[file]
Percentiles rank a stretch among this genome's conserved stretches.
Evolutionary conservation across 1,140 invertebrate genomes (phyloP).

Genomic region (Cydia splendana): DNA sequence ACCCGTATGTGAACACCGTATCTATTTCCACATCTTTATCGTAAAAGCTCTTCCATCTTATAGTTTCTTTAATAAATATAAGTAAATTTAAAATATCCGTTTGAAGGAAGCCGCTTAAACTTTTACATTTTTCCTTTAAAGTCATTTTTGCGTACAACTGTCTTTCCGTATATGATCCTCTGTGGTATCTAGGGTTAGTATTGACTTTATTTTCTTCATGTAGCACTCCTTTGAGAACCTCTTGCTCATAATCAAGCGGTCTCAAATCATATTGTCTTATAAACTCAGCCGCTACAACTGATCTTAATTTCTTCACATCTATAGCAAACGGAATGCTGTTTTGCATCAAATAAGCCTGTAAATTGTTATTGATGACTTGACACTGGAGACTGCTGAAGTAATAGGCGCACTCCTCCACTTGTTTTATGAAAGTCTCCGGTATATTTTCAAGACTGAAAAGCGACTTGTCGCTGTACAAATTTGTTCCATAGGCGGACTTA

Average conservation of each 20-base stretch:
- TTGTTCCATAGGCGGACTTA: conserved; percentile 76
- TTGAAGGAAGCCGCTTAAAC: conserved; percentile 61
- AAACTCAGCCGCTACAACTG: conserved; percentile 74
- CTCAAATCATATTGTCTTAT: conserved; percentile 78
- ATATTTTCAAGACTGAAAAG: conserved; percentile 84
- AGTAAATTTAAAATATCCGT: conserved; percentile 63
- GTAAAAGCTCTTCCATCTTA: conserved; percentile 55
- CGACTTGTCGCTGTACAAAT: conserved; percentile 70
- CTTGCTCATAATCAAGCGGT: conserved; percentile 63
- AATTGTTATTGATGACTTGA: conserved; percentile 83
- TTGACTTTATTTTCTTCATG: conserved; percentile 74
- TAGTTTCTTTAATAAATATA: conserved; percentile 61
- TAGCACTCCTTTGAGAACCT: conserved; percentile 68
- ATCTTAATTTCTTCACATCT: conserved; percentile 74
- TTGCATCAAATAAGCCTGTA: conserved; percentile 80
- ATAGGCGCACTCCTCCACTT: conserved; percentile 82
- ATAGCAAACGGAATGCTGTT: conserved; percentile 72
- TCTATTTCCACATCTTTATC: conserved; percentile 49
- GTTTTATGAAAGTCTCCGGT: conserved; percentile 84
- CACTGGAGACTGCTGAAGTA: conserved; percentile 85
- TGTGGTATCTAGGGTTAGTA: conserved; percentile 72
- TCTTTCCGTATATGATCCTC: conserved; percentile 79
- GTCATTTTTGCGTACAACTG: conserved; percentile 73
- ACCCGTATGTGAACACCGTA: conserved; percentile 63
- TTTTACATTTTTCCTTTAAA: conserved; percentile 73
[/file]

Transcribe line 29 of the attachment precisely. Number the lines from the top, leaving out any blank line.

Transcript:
- TTTTACATTTTTCCTTTAAA: conserved; percentile 73